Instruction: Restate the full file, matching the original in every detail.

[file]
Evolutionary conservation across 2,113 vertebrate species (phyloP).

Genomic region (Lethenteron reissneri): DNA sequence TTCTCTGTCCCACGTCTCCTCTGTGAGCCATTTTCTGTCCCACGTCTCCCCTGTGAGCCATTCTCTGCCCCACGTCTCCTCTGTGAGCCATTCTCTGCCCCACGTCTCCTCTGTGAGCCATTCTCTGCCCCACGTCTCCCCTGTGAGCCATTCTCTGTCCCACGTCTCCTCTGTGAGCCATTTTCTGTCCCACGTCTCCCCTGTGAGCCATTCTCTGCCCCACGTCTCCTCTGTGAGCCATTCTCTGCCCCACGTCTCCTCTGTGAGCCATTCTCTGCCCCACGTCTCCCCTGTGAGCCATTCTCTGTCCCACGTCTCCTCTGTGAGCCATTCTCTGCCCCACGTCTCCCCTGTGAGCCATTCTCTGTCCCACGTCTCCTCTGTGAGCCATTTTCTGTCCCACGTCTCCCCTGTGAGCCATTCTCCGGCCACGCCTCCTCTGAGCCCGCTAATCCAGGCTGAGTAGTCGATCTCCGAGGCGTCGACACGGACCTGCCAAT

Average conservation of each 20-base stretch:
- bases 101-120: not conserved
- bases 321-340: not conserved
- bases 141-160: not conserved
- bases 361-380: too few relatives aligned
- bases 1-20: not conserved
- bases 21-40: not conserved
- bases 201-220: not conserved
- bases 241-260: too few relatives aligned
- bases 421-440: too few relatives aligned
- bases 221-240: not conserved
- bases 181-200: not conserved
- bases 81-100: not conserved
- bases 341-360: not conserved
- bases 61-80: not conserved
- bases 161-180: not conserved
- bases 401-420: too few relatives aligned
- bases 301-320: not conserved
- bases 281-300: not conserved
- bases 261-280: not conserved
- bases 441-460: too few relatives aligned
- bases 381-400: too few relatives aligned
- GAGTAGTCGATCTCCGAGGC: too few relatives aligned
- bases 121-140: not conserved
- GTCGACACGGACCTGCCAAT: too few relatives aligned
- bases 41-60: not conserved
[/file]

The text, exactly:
Evolutionary conservation across 2,113 vertebrate species (phyloP).

Genomic region (Lethenteron reissneri): DNA sequence TTCTCTGTCCCACGTCTCCTCTGTGAGCCATTTTCTGTCCCACGTCTCCCCTGTGAGCCATTCTCTGCCCCACGTCTCCTCTGTGAGCCATTCTCTGCCCCACGTCTCCTCTGTGAGCCATTCTCTGCCCCACGTCTCCCCTGTGAGCCATTCTCTGTCCCACGTCTCCTCTGTGAGCCATTTTCTGTCCCACGTCTCCCCTGTGAGCCATTCTCTGCCCCACGTCTCCTCTGTGAGCCATTCTCTGCCCCACGTCTCCTCTGTGAGCCATTCTCTGCCCCACGTCTCCCCTGTGAGCCATTCTCTGTCCCACGTCTCCTCTGTGAGCCATTCTCTGCCCCACGTCTCCCCTGTGAGCCATTCTCTGTCCCACGTCTCCTCTGTGAGCCATTTTCTGTCCCACGTCTCCCCTGTGAGCCATTCTCCGGCCACGCCTCCTCTGAGCCCGCTAATCCAGGCTGAGTAGTCGATCTCCGAGGCGTCGACACGGACCTGCCAAT

Average conservation of each 20-base stretch:
- bases 101-120: not conserved
- bases 321-340: not conserved
- bases 141-160: not conserved
- bases 361-380: too few relatives aligned
- bases 1-20: not conserved
- bases 21-40: not conserved
- bases 201-220: not conserved
- bases 241-260: too few relatives aligned
- bases 421-440: too few relatives aligned
- bases 221-240: not conserved
- bases 181-200: not conserved
- bases 81-100: not conserved
- bases 341-360: not conserved
- bases 61-80: not conserved
- bases 161-180: not conserved
- bases 401-420: too few relatives aligned
- bases 301-320: not conserved
- bases 281-300: not conserved
- bases 261-280: not conserved
- bases 441-460: too few relatives aligned
- bases 381-400: too few relatives aligned
- GAGTAGTCGATCTCCGAGGC: too few relatives aligned
- bases 121-140: not conserved
- GTCGACACGGACCTGCCAAT: too few relatives aligned
- bases 41-60: not conserved